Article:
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Tuesday, December 8, 1998 Published at 18:56 GMT


Mars' north pole revealed in stunning 3D

The cap is cut by canyons and troughs

By BBC News Online Science Editor Dr David Whitehouse

A space-borne laser has produced the first three-dimensional view of Mars' North Pole. This has enabled scientists to estimate the volume of water in the ice cap and speculate that much of the planet's original water is either hidden below the surface or missing.

The elevation measurements were collected by the Mars Orbiter Laser Altimeter (MOLA), an instrument aboard NASA's Mars Global Surveyor spacecraft, during the spring and summer of 1998. The spacecraft is still orbiting Mars but at that time it was in an interim elliptical orbit.

MOLA sends laser pulses toward the planet and measures the time taken for the signals to be reflected. Mars was bombarded with approximately 2.6 million of these pulses. The topographic map reveals that the ice cap is about 1,200 kilometres across, with a maximum thickness of three kilometres. The cap is cut by canyons and troughs that plunge as deep as one kilometre beneath the surface.

"Similar features do not occur on any glacial or polar terrain on Earth," said Dr. Maria Zuber of the Massachusetts Institute of Technology and NASA's Goddard Space Flight Center, "They appear to be carved by wind and evaporation of ice." The MOLA data also show that large areas of the ice cap are extremely smooth, with elevations that vary by only a few feet over many miles.

In some areas, the main ice cap is surrounded by large mounds of ice, tens of miles across and up to half a mile in height. "These structures appear to be remnants of the cap from a time when it was larger than at present," Zuber said. Impact craters surrounding the cap appear to be filled with ice and dust that was either deposited by wind or condensation, or perhaps further remains from an earlier larger ice cap.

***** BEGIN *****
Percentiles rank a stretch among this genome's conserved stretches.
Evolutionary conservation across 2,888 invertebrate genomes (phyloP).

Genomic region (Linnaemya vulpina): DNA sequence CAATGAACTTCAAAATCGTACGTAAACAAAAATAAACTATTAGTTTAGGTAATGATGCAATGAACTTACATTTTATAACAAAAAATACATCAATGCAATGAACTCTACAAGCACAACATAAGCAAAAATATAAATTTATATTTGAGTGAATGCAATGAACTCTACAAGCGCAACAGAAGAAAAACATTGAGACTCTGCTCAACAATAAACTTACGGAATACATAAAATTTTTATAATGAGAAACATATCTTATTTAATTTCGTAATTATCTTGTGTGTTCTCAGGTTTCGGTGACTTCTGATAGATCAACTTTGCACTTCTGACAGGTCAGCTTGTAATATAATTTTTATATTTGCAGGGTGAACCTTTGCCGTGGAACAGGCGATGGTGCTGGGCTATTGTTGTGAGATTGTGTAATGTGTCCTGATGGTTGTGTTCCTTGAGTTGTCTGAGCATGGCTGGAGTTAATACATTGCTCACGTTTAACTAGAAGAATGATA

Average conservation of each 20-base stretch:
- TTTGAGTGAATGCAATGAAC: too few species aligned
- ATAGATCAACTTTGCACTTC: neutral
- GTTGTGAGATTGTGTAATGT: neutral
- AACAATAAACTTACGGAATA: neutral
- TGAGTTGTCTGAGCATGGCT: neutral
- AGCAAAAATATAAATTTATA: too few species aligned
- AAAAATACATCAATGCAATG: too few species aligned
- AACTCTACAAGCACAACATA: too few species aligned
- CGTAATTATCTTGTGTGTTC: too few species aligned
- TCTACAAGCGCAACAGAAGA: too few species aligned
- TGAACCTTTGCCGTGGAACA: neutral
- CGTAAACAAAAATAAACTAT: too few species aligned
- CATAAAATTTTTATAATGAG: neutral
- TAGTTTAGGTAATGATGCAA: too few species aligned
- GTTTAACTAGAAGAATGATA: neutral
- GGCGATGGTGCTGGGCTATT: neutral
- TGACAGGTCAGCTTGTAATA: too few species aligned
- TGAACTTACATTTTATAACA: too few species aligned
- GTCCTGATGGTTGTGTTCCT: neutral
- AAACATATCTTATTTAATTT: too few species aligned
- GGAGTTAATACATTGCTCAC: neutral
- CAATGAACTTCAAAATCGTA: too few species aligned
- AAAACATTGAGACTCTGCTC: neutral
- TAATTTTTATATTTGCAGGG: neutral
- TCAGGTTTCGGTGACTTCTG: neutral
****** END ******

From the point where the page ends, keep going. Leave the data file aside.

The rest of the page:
The shape of the polar cap indicates that it is composed primarily of water ice, with a volume of 1.2 million cubic kilometres. The cap has an average thickness of one kilometre and covers an area 1.5 times the size of Texas. But the volume of the Martian north polar cap is less than half that of the Greenland ice cap, and about four percent of the Antarctic ice sheet.

The estimated volume of the north ice cap is about 10 times less than the minimum volume of an ancient ocean that some scientists believe once existed on Mars. If a large body of water once existed on the red planet, the remainder of the water must now either be stored below the surface and in the much smaller south polar cap, or have been lost to space. But such a large amount of unaccounted-for water is not easily explained by current models of Martian evolution.

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